Wednesday, September 14, 2011

Boys Will Be Boys

Normal male behavior is often incomprehensible to women.  We who are in charge of small children should try to be aware that when boys are violent, loud, messy, obstinate, competitive, and otherwise "not nice," they are simply being boys. 

I have a bright, personable eight year old boy on my caseload who was referred for handwriting and other minor academic delays.  He's doing really well these days, but his mother reports that his teachers complain that he has "anger management issues."   I was surprised to hear that, because despite some sensory defensiveness,  which we are addressing successfully, this child doesn't strike me in the least as having any social difficulties whatsoever.  He is affectionate, flexible, good natured, has a strong sense of humor, and interacts well with the other adults and children in the clinic.  He is also a talented, driven, exceedingly passionate athlete.

 I asked his mother what the school was telling her, and she said that the teachers feel that he cares way too much about the outcomes of the games that are played in gym or at recess.  I asked if his caring extended to hitting, swearing, throwing things, refusing to concede points, excessive arguing, disrespectful behavior to teachers or classmates, or otherwise acting out.  No, was the response.  He just gets very excited, turns red, and yells more loudly than the other children.

Anger management issues?

Here's what I have observed:  he does insist on turning every clinic activity into some kind of competition, which can be a little tiring for a middle aged lady such as myself, but isn't that normal for a boy?   Once when he was playing with a much younger, less skilled child, I took him aside and asked him to please hold back and let the other boy score some shots.  He behaved in a very gentle, classy manner throughout the game, and I was frankly impressed by his restraint and kindness. 

He likes to play games in which he competes with me, and when we face off,  he assumes a look so concentrated and fierce that a little thrill of fear and awe runs through me. It's a bit unsettling.  He reminds me of Dave Stewart,  my favorite lead off pitcher from baseball's greatest team ever, the Oakland A's circa 1988.  {Favorite closer: Dennis Eckersley.} But although he is determined to win, he does not cheat, nor does he tantrum if I score a point against him.  He simply revs himself up, talks a little trash, and competes twice as hard.  His level of sportsmanship, in my clinical opinion, is perfectly acceptable for such a young child.

I wonder why the people in charge of this little boy's life feel the need to educate him out of his greatness.  He is highly, unusually competitive, but isn't that a trait that will carry him far when he is out in the big bad world?   If he does become a professional athlete, or even just goes to school on an athletic scholarship, his coaches should expect nothing less from him.

 People in Manhattan are not used to athletes.  We are, for the most part, things like bankers, lawyers, businessmen, therapists, and artists.  We generally behave, for the most part, like city dwellers, who value exquisite manners and a soft spoken, polite demeanor.  Consequently, the grownups, who are not looking at the big picture, are telling him that the very thing that makes him unique, and that gives him an enormous edge over others, is not an acceptable part of his personality.  Did Babe Ruth's grammar school principal suggest to his parents that he needed therapy because he was overly competitive?  What about the people who raised and educated Bobby Orr?  Barry Bonds?  Joe Namath? Roger Clemens? Claude Lemieux? Michael Jordan?  I am sure that even as very young boys, they wanted and needed to be the best, and as far as I can determine, no one sent them to psychologists to re-educate them and make them more socially acceptable to others.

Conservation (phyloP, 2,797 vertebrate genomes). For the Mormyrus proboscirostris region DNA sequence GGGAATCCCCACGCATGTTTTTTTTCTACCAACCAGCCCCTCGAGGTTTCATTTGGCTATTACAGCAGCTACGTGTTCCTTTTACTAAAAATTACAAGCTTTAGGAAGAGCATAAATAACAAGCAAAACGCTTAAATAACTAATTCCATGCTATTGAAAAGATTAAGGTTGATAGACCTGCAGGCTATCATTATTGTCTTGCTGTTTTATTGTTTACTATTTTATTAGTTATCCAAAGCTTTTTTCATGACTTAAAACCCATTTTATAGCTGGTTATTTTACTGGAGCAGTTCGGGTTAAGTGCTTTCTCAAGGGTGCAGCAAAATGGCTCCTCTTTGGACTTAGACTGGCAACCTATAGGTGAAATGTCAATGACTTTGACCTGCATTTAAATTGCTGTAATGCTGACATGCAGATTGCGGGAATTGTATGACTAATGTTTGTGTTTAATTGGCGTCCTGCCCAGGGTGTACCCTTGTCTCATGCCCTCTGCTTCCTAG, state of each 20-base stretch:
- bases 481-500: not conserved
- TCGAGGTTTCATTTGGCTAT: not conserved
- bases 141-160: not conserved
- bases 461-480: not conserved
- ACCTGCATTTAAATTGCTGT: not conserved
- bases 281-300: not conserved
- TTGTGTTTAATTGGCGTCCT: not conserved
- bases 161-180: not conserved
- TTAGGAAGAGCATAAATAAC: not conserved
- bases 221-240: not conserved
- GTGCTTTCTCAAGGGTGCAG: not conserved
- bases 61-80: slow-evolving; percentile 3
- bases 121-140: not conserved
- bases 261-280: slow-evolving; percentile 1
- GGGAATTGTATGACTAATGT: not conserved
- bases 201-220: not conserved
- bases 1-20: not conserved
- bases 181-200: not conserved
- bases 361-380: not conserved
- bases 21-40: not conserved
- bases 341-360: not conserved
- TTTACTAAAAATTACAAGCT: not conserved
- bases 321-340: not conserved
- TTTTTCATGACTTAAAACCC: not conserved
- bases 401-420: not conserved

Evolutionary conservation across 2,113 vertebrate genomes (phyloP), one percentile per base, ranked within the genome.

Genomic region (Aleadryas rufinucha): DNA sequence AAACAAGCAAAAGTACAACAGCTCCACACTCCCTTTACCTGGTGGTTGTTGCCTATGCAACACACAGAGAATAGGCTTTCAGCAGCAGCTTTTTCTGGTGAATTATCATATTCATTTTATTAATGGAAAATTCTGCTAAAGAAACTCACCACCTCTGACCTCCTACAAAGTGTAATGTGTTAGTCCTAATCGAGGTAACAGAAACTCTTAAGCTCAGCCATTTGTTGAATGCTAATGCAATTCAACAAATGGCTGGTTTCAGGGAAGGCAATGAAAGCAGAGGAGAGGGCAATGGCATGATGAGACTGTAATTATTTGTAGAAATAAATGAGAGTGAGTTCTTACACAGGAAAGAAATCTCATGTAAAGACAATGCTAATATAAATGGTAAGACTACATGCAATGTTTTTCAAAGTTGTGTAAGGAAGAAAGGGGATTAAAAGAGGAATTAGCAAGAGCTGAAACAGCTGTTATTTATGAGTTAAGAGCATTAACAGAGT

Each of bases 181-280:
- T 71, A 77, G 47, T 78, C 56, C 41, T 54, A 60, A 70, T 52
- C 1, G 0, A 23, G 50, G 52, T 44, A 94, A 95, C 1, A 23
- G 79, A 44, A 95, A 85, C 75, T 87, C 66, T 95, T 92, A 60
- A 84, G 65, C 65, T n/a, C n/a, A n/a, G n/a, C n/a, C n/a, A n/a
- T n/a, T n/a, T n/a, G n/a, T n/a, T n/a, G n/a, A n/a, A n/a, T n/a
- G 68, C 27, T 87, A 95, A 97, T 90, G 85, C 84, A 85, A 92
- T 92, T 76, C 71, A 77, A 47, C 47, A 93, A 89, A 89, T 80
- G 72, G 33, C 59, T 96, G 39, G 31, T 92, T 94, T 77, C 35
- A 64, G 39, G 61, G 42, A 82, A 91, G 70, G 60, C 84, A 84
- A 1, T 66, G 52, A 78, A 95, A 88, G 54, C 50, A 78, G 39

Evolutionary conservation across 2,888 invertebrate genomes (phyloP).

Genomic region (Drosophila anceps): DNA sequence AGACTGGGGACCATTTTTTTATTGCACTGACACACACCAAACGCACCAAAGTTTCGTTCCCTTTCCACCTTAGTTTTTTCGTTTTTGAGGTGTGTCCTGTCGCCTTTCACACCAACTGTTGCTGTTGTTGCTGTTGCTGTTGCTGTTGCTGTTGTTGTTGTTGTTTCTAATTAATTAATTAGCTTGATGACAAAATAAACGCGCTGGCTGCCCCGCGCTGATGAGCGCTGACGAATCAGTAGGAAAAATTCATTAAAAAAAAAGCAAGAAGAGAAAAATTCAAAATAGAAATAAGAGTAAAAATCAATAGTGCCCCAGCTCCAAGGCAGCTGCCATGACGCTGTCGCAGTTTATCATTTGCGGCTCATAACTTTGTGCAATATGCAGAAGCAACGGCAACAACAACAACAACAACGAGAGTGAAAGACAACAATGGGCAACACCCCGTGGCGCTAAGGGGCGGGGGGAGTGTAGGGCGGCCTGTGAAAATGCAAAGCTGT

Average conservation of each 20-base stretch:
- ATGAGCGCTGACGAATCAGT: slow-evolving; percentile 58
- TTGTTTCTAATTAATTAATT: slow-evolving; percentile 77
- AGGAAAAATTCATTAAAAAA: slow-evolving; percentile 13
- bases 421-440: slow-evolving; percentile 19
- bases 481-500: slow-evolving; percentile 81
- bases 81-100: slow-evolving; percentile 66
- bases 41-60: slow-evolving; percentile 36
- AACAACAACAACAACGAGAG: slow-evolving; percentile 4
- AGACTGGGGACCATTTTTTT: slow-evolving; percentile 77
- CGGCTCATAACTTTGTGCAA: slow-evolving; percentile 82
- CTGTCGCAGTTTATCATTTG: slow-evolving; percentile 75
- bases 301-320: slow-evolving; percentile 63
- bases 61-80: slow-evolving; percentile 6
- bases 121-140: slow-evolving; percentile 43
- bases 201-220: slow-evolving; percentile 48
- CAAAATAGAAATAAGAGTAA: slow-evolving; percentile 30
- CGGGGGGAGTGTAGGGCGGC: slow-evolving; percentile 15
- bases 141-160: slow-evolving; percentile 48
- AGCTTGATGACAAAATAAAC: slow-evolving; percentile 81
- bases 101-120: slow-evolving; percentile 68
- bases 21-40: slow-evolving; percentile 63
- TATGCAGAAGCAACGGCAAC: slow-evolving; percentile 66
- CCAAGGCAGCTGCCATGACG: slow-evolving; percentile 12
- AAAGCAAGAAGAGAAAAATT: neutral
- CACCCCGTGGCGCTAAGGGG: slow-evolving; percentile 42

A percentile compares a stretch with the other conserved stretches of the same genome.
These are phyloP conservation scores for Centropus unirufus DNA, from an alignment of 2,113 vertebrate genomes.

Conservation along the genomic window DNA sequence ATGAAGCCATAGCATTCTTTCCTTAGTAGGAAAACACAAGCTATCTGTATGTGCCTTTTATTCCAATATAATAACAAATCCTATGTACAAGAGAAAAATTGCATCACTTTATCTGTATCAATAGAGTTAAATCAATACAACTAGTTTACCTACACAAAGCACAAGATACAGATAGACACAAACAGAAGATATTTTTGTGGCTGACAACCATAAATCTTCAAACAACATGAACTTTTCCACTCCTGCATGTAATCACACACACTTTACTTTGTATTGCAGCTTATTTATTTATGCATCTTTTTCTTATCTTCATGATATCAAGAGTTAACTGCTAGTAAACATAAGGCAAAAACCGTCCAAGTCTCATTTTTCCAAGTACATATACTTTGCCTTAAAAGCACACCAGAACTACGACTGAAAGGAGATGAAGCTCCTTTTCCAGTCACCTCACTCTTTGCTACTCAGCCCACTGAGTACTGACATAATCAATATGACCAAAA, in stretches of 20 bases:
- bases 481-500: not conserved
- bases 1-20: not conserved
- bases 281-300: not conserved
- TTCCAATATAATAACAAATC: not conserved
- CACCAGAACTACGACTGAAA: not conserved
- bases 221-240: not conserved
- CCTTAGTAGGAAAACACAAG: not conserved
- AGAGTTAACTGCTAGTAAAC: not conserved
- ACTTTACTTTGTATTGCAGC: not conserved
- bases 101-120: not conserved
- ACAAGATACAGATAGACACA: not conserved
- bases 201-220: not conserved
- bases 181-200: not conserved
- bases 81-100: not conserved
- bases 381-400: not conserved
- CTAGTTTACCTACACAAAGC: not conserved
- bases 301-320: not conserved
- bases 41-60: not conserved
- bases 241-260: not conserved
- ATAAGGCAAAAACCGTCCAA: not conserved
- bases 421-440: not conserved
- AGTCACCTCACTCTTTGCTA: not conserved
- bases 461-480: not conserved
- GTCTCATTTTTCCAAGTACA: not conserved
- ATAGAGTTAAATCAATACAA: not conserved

Normal human behavior varies tremendously, from country to country, culture to culture, family to family, person to person.    Unfortunately, we as a society are delineating what is acceptable and desirable behavior into ever narrower parameters.

Let's not force children whose personalities and character traits fall outside of these narrow norms to behave only in ways that we can understand, or that the culture of their schools deem acceptable.  Let's not shame them or make them feel that they are bad because they are different.  And let's be especially careful not to demonize normal male behavior.  It's perfectly normal for boys to swagger, trash talk, yell and scream, enjoy violence, hit each other, and be viciously competitive.


Linda said...

Great post! I agree 100%, and have seen what you are talking about. Many years ago, a boy such as the one you are talking about would have been seen as a potential great warrior or hero. Somehow in our society, these same qualities are now seen as being bad. Different children deal with things differently, and that is not a bad thing.

Anonymous said...

Being a mother of three boys who act the same way is really hard...the problem these days is with the people around us ....there is always an explanation behind my kids' behaviour and what makes it worse is they always have the "theory" .many theories means no theory stop analysing kids all the time ..they are just being kids "sometimes"

Joena said...

Wow, ur article is really open my heart, Trully right, thanks. Keep posting.

Anonymous said...

First of all God bless you,for such a wonderful words

Anonymous said...

Thank you so much for this article.I have been very worried about my 5 year old not sitting still in class.